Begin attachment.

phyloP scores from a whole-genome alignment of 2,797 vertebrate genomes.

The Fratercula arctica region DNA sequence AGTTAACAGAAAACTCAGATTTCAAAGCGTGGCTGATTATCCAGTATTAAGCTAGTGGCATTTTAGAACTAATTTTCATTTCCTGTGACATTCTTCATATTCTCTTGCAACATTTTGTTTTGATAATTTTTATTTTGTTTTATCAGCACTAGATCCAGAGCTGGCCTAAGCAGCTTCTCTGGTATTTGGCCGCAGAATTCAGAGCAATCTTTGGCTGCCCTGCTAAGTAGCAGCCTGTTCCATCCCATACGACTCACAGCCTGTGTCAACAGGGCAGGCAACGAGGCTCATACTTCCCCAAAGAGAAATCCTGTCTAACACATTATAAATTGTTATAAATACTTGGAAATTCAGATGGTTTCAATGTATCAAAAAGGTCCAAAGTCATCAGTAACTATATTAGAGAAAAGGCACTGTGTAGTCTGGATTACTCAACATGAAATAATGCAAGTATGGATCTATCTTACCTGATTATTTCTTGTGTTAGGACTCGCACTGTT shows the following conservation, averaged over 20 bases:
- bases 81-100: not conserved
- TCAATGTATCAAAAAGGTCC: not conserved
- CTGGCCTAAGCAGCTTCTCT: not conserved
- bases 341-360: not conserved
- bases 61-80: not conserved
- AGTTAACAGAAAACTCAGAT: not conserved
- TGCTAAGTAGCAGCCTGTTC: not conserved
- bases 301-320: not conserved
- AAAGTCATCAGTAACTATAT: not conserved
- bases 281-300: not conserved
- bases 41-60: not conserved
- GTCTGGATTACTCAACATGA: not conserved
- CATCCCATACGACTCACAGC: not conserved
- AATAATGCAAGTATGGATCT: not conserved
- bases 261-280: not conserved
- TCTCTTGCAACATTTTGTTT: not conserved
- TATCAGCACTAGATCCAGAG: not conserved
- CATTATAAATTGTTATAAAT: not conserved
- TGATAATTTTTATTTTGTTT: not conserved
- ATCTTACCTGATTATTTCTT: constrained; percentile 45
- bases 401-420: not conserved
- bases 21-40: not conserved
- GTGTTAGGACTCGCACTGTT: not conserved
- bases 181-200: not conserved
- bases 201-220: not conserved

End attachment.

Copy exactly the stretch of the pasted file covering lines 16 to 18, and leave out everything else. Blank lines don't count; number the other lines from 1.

- AATAATGCAAGTATGGATCT: not conserved
- bases 261-280: not conserved
- TCTCTTGCAACATTTTGTTT: not conserved